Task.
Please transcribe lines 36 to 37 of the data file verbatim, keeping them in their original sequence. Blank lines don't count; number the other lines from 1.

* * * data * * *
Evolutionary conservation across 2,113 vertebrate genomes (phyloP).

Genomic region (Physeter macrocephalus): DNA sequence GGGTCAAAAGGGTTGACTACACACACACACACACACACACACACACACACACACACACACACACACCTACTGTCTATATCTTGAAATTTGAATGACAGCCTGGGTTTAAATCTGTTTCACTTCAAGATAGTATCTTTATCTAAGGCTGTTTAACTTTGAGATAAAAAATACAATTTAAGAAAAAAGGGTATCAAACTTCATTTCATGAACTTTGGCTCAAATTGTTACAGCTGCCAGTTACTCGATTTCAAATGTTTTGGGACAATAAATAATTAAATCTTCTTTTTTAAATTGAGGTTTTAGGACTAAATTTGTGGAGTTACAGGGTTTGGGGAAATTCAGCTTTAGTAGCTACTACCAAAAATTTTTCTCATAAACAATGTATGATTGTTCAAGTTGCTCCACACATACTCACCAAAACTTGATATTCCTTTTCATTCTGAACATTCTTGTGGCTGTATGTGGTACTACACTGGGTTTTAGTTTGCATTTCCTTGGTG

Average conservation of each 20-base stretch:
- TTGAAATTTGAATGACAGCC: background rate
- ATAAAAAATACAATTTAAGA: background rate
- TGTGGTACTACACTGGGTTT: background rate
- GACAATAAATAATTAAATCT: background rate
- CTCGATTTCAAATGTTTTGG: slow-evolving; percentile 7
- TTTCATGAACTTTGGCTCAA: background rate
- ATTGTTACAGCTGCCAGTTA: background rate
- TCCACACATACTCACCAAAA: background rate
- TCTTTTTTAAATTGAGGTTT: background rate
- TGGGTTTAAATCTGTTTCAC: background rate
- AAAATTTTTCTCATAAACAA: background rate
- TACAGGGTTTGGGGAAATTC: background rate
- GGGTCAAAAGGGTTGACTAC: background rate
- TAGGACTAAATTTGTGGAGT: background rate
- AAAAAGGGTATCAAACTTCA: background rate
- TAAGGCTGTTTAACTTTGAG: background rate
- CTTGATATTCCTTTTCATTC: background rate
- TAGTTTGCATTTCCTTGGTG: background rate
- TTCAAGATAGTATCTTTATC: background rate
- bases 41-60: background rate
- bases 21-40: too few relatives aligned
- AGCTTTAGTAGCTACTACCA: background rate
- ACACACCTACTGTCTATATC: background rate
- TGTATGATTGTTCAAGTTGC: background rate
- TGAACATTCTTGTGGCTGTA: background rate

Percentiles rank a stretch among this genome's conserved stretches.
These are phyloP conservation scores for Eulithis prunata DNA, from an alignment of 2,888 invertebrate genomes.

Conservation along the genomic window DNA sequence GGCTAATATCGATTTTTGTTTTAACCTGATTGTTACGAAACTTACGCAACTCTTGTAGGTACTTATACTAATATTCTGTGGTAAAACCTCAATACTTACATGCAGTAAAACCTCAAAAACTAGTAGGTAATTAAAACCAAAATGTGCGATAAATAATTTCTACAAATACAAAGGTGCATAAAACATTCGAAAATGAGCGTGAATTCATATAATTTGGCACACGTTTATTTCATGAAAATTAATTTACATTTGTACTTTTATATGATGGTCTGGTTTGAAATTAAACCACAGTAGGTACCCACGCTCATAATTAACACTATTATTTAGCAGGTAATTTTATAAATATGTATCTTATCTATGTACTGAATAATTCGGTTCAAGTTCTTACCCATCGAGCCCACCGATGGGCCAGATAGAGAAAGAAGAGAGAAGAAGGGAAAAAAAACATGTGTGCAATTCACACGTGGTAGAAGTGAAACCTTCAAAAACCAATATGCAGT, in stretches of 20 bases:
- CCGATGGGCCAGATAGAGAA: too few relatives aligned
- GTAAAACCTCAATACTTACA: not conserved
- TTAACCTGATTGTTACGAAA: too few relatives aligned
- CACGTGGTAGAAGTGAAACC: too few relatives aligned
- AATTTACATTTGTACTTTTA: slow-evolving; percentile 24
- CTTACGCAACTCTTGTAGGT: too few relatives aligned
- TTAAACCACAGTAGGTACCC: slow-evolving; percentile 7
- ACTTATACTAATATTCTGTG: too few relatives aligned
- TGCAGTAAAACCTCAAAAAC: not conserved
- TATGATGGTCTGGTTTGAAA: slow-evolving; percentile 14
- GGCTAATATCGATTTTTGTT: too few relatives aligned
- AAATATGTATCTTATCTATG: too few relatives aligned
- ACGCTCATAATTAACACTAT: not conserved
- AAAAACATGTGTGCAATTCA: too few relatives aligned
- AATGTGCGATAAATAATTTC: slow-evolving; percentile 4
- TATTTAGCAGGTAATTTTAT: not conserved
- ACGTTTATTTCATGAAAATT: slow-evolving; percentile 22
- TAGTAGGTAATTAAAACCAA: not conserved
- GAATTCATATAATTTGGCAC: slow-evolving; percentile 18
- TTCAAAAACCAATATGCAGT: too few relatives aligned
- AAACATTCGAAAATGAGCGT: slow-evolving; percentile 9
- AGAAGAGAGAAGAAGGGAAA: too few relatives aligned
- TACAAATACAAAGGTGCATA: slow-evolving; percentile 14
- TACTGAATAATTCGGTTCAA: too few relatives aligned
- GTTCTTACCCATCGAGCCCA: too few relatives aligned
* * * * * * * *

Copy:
- AATTTACATTTGTACTTTTA: slow-evolving; percentile 24
- CTTACGCAACTCTTGTAGGT: too few relatives aligned